A Fairfax County family's nanny was shot to death in their home yesterday afternoon while she cared for three children, and police have charged her boyfriend with murder.
Investigators say Earl Ray Scott, 23, of Suitland, was staying with the family temporarily and shot Dena N. Perera, 22, a native of Australia, during an argument.
Neighbors identified the couple who employed Perera as Lowell Martin and Jean Hamilton, both employment counselors in the personnel industry. Three of their children, ages 10, 4 and 15 months, were in the house at the time but weren't injured. In the evening, Chris, the 10-year-old son, was seen watching investigators and television crews on the lawn from an upstairs window.
A police officer who answered the door at the house, in the 8500 block of Electric Avenue in Tysons Woods, near Vienna, said the parents were still trying to calm their children and couldn't comment on the shooting.
Parents on the wooded street of large brick colonials and split-levels called the shooting every working parent's worst fear and said it shocked the block, where several families have nannies.
"If somebody killed the lady, they could have killed the children," said Ghazala Chughtai, a neighbor who provides day care in her home. "It's very scary -- very, very, scary. It's very hard to leave your children with anyone you don't know very well. It's hard to trust."
Perera's body was found in her room in the basement, police said. Police said Scott initially told them the gun went off by accident but changed that explanation after questioning. He was being held without bond on charges of murder and use of a firearm. Police took a handgun they believe was used in the shooting from the house.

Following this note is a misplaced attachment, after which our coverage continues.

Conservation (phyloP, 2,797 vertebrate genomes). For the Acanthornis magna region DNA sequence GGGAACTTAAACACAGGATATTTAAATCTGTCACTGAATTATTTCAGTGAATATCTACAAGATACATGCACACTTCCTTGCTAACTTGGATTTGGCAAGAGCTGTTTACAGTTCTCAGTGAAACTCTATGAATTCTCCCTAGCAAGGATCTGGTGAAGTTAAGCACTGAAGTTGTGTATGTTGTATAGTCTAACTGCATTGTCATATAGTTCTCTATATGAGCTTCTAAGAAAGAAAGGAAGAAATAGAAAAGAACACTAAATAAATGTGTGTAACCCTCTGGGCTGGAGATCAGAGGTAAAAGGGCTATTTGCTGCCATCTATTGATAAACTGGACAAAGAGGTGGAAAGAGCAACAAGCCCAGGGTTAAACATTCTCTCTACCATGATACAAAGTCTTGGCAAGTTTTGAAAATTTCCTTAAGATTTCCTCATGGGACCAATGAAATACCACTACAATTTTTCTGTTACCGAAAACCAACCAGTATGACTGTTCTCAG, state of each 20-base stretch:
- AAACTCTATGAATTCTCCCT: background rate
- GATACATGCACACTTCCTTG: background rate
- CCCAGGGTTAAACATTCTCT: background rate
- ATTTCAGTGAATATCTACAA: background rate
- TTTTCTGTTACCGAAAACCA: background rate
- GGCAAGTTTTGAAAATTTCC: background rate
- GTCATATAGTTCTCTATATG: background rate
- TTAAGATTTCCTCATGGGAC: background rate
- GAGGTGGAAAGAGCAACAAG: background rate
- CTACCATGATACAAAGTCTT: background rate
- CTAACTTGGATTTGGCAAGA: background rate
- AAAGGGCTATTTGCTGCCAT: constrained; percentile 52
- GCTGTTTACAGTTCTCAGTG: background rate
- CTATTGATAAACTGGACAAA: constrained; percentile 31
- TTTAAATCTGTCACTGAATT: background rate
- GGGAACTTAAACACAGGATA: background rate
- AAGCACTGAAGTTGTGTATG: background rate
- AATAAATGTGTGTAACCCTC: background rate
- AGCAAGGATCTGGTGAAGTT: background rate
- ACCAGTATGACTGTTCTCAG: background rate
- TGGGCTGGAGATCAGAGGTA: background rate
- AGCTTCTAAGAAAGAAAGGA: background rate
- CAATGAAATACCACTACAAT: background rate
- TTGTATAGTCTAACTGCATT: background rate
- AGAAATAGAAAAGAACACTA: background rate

Scott called police at 12:45 p.m., investigators said.
That's about 15 minutes after Chughtai said she heard what she thought was a tire exploding. She went outside to look around, didn't see anything and left for the store. When she returned, police were at the house.
The family has lived in the neighborhood for about two years, moving in the spring from another house on the street to the rented two-story colonial where the shooting happened. Besides Chris, neighbors said the family has three other children: Deborah, 22, who doesn't live at the house; a daughter, Laura, 4; and a 15-month-old whose name could not be learned.
"It's just really, really upsetting," said Alia Dajani, a neighbor who employs a nanny to care for her four children. She said she has great trust in the family's nanny but said the shooting was nonetheless "terrifying."
"My kids saw all these police cars and ambulances, and they just were really afraid," she said. "It is Christmastime and all, and I just really feel sick."
Dajani said she didn't know why the nanny's boyfriend was staying at the family's home.
Jim White, standing by his daughter, said an incident such as this strikes fear into any parent who has left a child in someone's care.
"It's a hard thing," he said. "You let these people come into your house. You trust them with your kids."
Another neighbor, David Stauth, said the block of single-family homes usually is quiet.
"It's the first time in over a decade that there has ever been even a break-in, a burglary or a vandalism, as far as I know," Stauth said. "It just goes to show crime can strike in anyone's neighborhood." CAPTION: Susan O'Neill, 29, had cleaned up her drug habit and left the ranks of the homeless.